The next big question I come up against is how? How do I introduce and explore these potentially devastating truths in an honest, constructive but also sensitive way? My cousin, Rebecca Wieloch, is an experienced children and young people’s counsellor and I asked her how the threats of climate change affect some of the young people she works with. One thing that was clear, she said, was that thinking there may be no future adds stress and pressure, and makes things worse, particularly for those already suffering from depression or anxiety. The young people she talked to were also clear that parents have a real responsibility to act. One girl told her:
“We are inheriting the mess of all the other generations. How much of the planet will be left for our children and grandchildren? Parents should help make a space, so children’s voices can be heard. Parents with their greater power, and their blame, should be far more proactive in fighting for a protective future for their offspring.”
A quick web search under how to talk to kids about climate change without scaring the life out of them comes up with a range of helpful articles. The key points are consistent across all of them.
1) Keep your discussion factual and age appropriate; use reliable resources and a bit of science is great, but don’t overwhelm them
2) focus on positives; discuss what you can do as individuals and as a family, share success stories that have already happened such as the global effort to repair the Ozone layer
3) teach them to appreciate nature and spend time outdoors
4) Help your kids have agency; support them if they want to campaign or act and share some good social media links if they are old enough
There is a terrible irony that although climate change is entirely our fault, we are also the only species on the planet that knows it. As adults we need to take responsibility on every level.
For many of us the effects of climate change may feel very distant – but if you look close enough you will see it is happening in your own backyard. When I moved into my house in the suburbs of Brighton after years living in the city centre, I was blown away by the wildlife in my garden. Slow worms, swifts, toads, newts and bumble bees were among my new neighbours.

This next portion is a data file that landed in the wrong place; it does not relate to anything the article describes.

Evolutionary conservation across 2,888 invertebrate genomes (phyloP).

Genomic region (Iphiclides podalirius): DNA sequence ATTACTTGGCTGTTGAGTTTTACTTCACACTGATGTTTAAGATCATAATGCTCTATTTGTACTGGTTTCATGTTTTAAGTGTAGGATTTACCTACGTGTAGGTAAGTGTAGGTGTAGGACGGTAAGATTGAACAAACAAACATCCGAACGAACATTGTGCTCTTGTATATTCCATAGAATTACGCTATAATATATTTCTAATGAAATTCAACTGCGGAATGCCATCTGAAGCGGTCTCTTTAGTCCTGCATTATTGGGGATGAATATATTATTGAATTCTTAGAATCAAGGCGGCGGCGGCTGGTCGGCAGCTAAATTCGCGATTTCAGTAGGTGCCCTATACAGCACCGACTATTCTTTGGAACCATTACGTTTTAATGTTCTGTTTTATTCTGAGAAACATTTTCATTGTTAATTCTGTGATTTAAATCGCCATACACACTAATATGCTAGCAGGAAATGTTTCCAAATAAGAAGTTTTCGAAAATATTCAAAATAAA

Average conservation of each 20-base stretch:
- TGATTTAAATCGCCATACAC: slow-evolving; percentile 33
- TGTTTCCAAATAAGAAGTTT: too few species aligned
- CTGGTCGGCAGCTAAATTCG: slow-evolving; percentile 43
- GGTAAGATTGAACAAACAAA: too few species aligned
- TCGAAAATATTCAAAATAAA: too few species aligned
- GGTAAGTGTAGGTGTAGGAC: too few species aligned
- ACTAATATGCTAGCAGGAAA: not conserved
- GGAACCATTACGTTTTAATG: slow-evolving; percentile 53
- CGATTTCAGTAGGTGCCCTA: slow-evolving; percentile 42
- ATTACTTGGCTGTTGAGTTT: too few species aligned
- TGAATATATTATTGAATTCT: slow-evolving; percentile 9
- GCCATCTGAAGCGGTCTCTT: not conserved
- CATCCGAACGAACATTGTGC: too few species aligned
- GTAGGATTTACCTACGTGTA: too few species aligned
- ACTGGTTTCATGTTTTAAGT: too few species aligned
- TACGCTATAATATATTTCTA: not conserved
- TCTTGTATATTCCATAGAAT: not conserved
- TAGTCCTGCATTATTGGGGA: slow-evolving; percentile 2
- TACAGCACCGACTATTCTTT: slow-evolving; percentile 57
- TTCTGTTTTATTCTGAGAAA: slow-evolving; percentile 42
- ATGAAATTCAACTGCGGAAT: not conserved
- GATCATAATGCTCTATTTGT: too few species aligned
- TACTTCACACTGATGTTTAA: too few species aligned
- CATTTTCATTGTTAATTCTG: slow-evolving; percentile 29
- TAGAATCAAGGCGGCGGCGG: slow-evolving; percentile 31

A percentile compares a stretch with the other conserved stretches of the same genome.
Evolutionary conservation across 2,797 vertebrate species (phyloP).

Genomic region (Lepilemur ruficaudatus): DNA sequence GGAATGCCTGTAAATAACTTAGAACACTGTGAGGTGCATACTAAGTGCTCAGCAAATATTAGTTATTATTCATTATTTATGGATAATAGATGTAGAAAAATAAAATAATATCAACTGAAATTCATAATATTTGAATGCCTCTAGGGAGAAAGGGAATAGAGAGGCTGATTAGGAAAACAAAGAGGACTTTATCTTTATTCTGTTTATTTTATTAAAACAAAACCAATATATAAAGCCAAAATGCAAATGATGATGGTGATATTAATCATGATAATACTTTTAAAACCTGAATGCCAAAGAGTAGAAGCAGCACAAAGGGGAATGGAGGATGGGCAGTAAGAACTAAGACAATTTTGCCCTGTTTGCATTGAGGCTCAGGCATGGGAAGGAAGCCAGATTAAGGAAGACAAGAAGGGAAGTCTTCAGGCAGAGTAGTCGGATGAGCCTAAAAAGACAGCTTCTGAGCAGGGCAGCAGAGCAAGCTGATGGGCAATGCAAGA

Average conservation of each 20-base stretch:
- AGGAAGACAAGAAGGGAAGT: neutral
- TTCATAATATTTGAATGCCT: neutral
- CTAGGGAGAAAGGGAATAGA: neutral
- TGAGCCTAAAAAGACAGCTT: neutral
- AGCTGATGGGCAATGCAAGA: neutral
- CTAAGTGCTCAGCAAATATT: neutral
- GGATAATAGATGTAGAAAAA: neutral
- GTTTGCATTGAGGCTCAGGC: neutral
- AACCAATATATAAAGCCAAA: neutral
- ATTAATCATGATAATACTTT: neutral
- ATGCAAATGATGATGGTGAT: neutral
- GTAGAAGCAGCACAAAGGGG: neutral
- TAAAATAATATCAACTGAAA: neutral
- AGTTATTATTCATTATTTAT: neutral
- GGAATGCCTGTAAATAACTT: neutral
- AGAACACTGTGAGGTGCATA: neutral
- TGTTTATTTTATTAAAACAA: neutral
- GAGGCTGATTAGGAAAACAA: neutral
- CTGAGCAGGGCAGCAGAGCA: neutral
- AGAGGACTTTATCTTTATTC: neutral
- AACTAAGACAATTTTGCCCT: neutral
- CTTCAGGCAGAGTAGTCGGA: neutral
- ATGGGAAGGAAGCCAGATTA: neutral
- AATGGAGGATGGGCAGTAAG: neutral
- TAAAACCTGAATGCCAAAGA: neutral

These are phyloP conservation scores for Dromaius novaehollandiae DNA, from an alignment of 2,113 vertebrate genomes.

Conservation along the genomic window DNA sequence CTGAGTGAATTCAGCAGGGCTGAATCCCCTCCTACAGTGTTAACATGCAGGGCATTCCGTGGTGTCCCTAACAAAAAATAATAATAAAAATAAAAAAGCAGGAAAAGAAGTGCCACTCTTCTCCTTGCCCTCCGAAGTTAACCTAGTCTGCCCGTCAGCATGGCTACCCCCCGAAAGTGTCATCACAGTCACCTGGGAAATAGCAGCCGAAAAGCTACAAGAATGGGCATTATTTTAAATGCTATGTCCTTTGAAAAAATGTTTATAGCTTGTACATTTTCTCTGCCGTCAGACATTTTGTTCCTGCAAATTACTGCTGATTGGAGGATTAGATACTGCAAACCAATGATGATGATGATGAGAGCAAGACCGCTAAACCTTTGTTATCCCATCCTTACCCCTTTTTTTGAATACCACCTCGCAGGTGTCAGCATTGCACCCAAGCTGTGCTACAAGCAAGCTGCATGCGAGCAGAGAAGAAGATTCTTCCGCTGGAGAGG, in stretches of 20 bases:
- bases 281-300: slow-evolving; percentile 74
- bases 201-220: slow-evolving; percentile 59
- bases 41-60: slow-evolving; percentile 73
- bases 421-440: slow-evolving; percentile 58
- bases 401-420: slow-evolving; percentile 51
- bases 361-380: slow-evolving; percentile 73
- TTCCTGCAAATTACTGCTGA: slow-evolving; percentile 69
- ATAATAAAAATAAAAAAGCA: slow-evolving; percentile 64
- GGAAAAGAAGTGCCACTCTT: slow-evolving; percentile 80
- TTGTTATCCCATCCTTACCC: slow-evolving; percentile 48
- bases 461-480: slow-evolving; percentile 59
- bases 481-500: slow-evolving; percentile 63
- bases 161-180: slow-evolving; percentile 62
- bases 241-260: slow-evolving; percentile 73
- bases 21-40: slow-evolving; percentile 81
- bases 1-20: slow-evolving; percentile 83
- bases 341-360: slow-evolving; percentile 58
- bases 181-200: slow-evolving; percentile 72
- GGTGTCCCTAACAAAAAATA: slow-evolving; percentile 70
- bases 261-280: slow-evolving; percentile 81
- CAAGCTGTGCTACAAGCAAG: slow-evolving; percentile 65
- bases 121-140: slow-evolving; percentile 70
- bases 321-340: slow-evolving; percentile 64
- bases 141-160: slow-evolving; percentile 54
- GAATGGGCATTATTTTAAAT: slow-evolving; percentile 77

Only 12 years on from then all of these species are in decline. UK Common Toad numbers are down two thirds on 30 years ago, and the decline in swifts, who feed on the wing, is inextricably linked to the devastating reduction in insect numbers.
I walk my dog in the local woods. It’s impossible, on a day like today when the sun is warm on your skin and the tips of the branches are exploding with the vivid-green of new leaves to not appreciate the sheer beauty and joy of nature. But whenever I feel this, a sense of sorrow soon follows. What if this is nature’s swansong? The last few decades of a world that is recognisable and supportive of human existence? Sometimes I feel like the earth should shrug us off like an infestation, and start again. How much better might things be without us, the most intelligent, but also the most destructive of beasts? But then I think of my children, and I have to cling on to a desperate hope that we can find a way forward that harmonises with, rather than ravages, the world we have been lucky enough to find ourselves in. It only took us 200 years of industrial revolution to make this mess, but we don’t have anything like 200 years to put it right.
Hope and progress exists on every level. It exists at the level of the smallest act of kindness or compassion up to the decisions of global leaders. It exists in my giving a dollop of jam to a tired bumble bee in my garden to international policy making. And similarly; as the terrors of the systemic tragedies of climate change, deforestation, methane release and species collapse loom like storm clouds on our horizons; the potential answers lie both in the decisions made at our kitchen tables right up to the decisions made by those in power. And if one universal truth is clear to me, it is that those in power rarely make the right decisions unless the people around the kitchen tables make them.
After hearing a news article about climate change recently my youngest anxiously asked me if I knew when the world was going to end. The question stopped me in my tracks and I fobbed him off with a noncommittal answer. Now I know what I should have said: that we can blindly hope, or have agency – we can ignore, or hold to account. Ultimately, action is power, and it’s time for our family to act.
Corinna Edwards-Colledge is a novelist and journalist living in the city. To find out more about her work and her latest novel, Argemourt, visit: www.corinnaedwards-colledge.co.uk / or www.facebook.com/corinnaauthor